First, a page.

Once in the winter hills outside Portland Oregon, I sat on a stump in the snow, black brimmed hat shading my face, my hand cupping birdseed.
I wanted to see if I could get a bird to come to my hand.
I wanted to know how it felt.
The first day I waited with my hand out. Waited and waited and looked around without turning my head. But nothing came. I waited but nothing came.
The second day I sat on the stump with the seeds in my hand and waited again. I waited until I forgot I was waiting. My body became an old oak tree, my arms bent and hanging low. I closed my eyes, my breathing slowed and became as even and calm as the midnight air. I waited until I forgot how to move. I waited until I could accept whatever happened or didn’t happen.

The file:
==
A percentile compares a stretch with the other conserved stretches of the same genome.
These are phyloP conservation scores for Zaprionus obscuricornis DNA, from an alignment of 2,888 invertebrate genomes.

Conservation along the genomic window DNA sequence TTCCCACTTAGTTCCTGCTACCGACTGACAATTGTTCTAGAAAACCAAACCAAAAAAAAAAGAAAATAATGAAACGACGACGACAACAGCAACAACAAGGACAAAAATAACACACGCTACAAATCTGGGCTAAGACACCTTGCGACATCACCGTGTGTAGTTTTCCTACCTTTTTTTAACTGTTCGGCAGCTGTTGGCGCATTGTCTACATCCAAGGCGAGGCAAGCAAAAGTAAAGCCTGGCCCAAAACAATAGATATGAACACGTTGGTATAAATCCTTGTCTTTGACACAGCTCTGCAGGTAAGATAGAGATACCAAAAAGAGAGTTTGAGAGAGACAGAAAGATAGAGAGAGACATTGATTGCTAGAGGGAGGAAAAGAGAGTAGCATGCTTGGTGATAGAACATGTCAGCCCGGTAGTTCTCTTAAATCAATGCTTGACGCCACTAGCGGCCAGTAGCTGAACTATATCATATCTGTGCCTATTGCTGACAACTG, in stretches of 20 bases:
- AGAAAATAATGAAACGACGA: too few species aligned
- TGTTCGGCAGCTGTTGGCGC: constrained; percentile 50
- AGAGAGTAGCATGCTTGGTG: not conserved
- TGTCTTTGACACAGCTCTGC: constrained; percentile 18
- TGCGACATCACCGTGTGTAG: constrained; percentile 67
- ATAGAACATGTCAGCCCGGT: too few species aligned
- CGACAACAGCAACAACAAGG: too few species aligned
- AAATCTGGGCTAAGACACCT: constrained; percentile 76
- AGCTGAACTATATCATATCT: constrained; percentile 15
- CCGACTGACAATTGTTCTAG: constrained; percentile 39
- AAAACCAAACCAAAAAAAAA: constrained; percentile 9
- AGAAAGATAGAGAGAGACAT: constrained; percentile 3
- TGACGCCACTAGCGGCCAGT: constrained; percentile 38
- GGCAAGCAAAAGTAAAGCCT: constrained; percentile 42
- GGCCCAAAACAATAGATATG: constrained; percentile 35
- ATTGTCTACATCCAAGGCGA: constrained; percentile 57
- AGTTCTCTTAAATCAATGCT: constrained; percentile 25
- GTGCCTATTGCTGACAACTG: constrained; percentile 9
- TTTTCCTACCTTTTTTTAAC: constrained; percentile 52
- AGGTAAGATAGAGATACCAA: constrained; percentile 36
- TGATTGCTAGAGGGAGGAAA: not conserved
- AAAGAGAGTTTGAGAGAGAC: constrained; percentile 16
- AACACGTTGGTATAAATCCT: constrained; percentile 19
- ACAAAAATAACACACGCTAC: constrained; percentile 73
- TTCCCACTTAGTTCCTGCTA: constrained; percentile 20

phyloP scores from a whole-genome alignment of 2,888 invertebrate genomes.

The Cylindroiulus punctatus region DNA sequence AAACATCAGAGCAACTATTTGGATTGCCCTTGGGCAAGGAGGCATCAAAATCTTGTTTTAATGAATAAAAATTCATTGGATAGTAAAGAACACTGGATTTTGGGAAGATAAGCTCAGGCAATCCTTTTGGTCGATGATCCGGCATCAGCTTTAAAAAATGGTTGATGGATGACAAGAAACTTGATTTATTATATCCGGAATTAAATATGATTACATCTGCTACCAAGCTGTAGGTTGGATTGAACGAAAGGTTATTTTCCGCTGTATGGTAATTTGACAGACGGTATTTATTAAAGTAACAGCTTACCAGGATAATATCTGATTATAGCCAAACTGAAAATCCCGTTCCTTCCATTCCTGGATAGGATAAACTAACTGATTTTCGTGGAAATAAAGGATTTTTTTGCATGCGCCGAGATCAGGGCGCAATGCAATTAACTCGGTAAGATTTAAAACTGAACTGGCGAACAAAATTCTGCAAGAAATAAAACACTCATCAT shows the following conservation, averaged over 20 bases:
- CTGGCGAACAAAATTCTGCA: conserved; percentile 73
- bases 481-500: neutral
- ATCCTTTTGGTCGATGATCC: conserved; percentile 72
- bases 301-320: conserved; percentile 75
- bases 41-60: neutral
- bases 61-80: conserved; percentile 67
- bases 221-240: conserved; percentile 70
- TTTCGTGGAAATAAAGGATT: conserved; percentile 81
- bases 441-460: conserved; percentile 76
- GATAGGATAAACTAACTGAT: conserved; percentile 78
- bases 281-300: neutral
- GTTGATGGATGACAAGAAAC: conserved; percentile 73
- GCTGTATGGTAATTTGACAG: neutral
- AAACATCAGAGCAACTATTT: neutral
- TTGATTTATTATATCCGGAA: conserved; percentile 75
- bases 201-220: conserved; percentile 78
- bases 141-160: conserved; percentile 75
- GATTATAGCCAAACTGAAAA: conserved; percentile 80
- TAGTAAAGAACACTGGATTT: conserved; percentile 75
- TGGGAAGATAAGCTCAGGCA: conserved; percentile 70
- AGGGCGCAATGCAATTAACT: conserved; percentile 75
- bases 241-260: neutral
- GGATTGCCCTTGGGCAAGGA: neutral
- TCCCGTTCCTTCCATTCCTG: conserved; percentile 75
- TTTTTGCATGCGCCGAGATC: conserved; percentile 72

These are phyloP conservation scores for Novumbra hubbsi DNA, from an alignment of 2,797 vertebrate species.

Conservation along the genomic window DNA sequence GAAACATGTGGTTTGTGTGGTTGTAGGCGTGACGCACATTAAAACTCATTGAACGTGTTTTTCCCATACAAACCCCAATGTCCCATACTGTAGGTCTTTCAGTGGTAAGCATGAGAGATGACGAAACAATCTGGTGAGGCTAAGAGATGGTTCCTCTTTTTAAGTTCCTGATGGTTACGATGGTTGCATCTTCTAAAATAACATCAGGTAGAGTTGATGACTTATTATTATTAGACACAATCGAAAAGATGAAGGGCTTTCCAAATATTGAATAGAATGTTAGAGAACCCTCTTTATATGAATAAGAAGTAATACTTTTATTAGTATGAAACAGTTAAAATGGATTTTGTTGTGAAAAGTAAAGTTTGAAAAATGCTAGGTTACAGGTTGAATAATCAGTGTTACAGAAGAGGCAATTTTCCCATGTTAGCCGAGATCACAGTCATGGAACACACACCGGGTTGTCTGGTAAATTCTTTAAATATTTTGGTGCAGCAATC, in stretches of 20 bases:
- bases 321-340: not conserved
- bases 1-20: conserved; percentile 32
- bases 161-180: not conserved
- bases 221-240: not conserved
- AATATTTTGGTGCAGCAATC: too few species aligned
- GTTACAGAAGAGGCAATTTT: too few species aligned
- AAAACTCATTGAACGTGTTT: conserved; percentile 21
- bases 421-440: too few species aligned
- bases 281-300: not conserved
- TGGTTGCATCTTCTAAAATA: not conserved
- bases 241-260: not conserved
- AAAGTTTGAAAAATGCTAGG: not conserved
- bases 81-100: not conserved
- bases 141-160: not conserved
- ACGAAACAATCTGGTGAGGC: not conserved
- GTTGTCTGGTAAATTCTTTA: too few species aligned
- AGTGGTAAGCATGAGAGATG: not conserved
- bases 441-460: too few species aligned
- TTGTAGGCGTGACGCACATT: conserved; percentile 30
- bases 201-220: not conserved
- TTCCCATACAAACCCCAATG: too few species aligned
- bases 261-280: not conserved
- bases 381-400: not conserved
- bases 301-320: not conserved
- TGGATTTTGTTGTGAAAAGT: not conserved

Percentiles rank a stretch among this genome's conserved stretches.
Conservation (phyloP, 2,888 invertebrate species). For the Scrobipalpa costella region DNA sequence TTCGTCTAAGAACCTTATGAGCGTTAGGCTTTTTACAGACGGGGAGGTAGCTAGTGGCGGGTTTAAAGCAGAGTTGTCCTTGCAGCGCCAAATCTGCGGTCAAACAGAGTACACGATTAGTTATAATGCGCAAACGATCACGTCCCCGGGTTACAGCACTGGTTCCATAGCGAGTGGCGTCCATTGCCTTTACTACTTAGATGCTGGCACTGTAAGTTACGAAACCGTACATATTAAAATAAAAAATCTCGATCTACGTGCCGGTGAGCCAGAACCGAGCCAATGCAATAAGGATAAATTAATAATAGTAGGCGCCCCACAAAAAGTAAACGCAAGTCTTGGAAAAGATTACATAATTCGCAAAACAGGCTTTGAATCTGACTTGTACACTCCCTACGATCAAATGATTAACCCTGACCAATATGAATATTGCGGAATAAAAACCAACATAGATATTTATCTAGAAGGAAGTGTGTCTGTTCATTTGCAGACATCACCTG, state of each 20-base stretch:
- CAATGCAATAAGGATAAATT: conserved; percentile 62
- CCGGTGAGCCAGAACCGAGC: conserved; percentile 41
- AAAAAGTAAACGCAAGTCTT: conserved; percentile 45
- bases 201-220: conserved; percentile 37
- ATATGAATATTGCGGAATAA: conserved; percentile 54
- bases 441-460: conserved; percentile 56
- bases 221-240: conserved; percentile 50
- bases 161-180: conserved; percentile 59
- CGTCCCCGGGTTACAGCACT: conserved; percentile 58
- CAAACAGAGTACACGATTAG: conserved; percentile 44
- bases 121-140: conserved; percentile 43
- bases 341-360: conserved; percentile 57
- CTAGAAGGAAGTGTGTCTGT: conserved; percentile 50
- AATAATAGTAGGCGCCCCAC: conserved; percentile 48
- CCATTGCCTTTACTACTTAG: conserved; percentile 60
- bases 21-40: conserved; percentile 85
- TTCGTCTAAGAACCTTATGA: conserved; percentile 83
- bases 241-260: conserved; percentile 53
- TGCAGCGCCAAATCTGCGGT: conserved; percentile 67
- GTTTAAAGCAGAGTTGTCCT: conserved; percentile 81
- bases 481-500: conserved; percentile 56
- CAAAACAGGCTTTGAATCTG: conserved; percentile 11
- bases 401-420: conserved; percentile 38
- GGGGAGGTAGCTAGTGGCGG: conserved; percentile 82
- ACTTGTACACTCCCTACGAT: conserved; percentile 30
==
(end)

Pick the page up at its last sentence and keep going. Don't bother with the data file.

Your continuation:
I could hear chickadees near my feet and in the nearby birch trees. But I didn’t look. I had forgotten how to open my eyes. My body had become an object, a doorknob, a window, a cup with nothing inside but possibility.
And then I felt it. The small toes of a bird on my thumb. I didn’t dare look. I felt a prick in my palm as it took a seed and flew away.
Still I waited. I remembered how to smile. I remembered what elation was. But I waited. Another bird came and hooked itself on my pointer finger. My eye lids split enough to see it was a nuthatch. It stayed a while. Eyed the seeds as if choosing the better one. I remembered how to contain joy and celebration, peace and gratitude within the bounds of my skin. And still I didn’t move. I didn’t dare move. Even after the birds had finished with my offering and the snow was silent and there was nothing left to do.
Still I didn’t move. I was happy for once. Simple and happy.
As I am tonight, standing in the bathroom, unwilling to clean off the lipstick and mascara, afraid the moment will pass and never come back the same again.